In 2015, a leak was discovered in a natural gas storage well located in the Aliso Canyon Oil Field near Los Angeles California. The storage facility was used for natural gas intended for electricity generation in the nearby Southern California market. The leak released large quantities of methane and ethane into the atmosphere, posing serious environmental consequences.
Background and Blowout
The wells within the Aliso Canyon Oil Field were first drilled in the late 1950’s, making these aging wells more vulnerable to deterioration and possible leakages. The problem storage well had corrosion problems in places in the casing that led to leaks. In addition, it was found that the well had not been properly cemented, and the annular space outside the production casing was not sufficiently sealed to give added protection if there were problems with the steel pipes.
When the well was converted from a producing well to a storage well, the casing head had to be replaced, and crew members failed to test the new casing cement job, which could have pointed to warning signs of inadequate well integrity at the time. All of these issues set the stage for corrosion issues that could lead to substantial leaks in the well.
Scientists estimated that almost 100,000 tonnes of methane leaked from the well, making Aliso Canyon one of the worst environmental disasters in terms of natural gas leaks to date. Residents were temporarily relocated for safety while well control operations were under way.
Tertiary Well Control
Significant challenges were presented when it came to mitigating the leak, with the most important being the fact that the leak was in the subsurface and was difficult to locate precisely. It was presumed the leak was in the near subsurface, given the gas had been escaping to the atmosphere from the well near the surface location. The source of the corrosion was presumed to be at the top of the groundwater table.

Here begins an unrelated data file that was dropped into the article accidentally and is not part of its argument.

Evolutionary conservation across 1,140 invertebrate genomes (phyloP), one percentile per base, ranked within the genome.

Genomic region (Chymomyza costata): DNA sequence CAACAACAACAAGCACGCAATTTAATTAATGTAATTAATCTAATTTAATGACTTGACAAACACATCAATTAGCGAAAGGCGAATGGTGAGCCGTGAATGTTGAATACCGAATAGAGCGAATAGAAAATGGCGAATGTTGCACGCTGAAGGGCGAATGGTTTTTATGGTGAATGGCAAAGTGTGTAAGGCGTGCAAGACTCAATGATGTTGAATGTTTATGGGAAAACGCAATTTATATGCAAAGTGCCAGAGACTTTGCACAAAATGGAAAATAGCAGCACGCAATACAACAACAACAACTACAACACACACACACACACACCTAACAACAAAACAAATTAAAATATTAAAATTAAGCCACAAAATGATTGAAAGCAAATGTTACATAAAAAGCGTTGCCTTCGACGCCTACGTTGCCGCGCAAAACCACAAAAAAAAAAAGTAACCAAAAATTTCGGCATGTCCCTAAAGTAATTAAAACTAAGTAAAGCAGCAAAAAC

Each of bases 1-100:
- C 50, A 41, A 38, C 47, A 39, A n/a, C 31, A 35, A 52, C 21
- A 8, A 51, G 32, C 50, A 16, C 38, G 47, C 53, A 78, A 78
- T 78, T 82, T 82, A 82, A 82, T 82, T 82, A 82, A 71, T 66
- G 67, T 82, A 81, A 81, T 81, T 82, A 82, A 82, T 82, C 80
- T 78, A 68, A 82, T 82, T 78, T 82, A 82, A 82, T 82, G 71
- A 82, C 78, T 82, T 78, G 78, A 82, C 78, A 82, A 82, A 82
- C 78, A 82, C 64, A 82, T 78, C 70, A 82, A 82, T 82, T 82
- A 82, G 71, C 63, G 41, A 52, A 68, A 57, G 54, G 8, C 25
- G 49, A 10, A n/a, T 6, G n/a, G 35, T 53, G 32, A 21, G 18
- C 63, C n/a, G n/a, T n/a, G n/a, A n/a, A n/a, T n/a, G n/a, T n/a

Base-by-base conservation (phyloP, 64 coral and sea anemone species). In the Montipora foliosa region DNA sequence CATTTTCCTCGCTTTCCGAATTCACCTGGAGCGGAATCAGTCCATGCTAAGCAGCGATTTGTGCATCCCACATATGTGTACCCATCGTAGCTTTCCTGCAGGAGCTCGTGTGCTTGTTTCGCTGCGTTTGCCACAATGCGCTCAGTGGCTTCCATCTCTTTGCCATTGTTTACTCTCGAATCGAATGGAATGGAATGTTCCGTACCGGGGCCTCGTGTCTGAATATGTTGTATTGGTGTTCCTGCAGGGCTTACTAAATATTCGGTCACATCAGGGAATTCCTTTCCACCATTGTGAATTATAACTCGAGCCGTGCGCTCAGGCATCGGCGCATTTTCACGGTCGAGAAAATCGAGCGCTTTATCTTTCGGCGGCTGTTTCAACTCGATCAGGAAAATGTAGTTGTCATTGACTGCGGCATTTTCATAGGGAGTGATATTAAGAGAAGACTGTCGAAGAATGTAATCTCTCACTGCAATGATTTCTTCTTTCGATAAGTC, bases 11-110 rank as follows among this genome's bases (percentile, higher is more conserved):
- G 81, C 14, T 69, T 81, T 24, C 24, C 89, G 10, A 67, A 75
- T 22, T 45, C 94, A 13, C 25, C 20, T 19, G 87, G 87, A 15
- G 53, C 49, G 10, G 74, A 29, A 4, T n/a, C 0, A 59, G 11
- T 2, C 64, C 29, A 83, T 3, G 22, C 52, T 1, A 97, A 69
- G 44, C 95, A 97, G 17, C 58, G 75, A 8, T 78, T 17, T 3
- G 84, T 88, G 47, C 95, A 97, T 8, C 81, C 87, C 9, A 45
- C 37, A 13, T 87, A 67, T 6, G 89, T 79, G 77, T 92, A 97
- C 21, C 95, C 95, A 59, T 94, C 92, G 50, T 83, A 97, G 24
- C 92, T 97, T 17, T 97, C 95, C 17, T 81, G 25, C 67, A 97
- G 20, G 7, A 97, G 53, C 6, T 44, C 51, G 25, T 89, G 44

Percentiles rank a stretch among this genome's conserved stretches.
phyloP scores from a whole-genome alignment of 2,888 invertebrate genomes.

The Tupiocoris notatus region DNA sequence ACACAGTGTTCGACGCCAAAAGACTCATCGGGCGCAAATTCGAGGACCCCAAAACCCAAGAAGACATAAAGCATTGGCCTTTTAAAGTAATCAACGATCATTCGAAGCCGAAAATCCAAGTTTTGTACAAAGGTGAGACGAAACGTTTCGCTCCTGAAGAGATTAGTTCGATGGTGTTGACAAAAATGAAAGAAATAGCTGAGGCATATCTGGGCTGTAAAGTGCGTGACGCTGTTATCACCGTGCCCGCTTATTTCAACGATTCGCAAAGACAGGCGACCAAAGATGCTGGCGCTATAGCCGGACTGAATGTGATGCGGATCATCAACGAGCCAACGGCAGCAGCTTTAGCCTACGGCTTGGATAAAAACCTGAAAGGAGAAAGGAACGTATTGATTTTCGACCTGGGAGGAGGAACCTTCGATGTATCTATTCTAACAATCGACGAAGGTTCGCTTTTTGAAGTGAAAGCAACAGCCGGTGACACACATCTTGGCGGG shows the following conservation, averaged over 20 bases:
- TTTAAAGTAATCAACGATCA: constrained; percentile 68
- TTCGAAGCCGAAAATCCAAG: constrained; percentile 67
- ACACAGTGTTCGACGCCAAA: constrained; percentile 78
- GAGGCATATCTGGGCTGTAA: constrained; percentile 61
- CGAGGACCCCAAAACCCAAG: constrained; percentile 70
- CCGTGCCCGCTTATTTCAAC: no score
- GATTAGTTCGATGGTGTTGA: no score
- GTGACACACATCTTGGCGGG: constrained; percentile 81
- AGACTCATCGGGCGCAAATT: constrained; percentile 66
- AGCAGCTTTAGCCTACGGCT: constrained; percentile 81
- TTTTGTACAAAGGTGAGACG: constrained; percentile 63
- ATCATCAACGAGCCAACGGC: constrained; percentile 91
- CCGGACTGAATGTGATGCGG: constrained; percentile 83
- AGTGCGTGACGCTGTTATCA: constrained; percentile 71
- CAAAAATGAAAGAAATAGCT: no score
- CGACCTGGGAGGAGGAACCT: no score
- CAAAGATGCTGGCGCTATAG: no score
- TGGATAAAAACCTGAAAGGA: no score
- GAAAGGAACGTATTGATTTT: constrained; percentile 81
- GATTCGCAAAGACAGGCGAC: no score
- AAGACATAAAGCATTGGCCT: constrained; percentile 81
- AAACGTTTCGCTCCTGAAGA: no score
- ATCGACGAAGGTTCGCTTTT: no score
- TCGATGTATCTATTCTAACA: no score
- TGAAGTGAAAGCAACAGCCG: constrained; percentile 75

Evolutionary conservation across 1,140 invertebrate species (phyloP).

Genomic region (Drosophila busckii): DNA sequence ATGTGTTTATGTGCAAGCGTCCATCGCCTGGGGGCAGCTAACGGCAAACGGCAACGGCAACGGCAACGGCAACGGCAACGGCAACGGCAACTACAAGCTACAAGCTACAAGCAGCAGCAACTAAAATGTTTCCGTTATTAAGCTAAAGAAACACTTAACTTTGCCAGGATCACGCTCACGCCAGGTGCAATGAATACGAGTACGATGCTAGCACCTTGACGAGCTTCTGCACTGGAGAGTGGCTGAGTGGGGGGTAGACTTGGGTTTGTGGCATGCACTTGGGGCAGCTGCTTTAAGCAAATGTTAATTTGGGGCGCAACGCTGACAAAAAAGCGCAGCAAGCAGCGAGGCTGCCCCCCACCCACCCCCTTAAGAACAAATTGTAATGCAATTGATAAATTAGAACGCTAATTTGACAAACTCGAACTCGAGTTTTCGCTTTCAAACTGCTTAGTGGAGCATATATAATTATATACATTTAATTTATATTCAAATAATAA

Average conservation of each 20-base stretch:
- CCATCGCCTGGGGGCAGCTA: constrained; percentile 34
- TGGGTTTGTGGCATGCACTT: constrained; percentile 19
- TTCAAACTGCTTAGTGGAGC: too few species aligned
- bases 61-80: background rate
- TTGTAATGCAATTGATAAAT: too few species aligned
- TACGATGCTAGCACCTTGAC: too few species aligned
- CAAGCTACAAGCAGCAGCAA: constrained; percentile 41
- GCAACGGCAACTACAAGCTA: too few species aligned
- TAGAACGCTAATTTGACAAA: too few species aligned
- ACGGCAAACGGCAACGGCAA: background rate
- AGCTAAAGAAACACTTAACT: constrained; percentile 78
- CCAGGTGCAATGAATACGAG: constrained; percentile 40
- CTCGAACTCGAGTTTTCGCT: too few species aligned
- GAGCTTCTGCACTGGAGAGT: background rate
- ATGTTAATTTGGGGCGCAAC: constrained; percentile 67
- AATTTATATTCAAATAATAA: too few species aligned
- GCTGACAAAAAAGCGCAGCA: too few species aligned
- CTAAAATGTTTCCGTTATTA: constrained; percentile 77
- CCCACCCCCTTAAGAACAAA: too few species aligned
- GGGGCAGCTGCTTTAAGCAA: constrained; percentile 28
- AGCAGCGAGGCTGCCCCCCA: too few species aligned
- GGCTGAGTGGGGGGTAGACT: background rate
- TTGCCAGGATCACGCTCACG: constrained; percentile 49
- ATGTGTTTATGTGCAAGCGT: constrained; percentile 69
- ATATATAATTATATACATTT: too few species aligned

The first tertiary well control steps taken by the company that operated the storage facility, Southern California Gas Company, involved a top kill. Drilling mud and brine were pumped down the wellbore at the wellhead; however, the methane gas and formation pressure exceeded the pressure of the drilling fluids. Multiple additional attempts were made without success. Given the extended period over which substantial flow was coming up outside the casing in the ground around the well, a 25 ft deep crater had formed. Cables were used to stabilize the casing and wellhead while relief well operations continued.
The first relief well was drilled into the formation offset from the storage well, at a depth of roughly 8,000 feet. This well was used to mitigate the natural gas pressure within the formation itself, lessening the flow within the blowout well. A second relief well was drilled to intersect the base of the initial wellbore, executing a bottom kill by pumping mud and cement. On February 18, 2016, state officials announced that the leak was permanently plugged.
The Aliso Canyonleak likely could have been avoided if standard well integrity testing procedures had been carried out. The company responsible for the methane leak, Southern California Gas Company, received criticism for not having more rapid emergency well control procedures in place. Heavy fines were imposed on the Southern California Gas Company.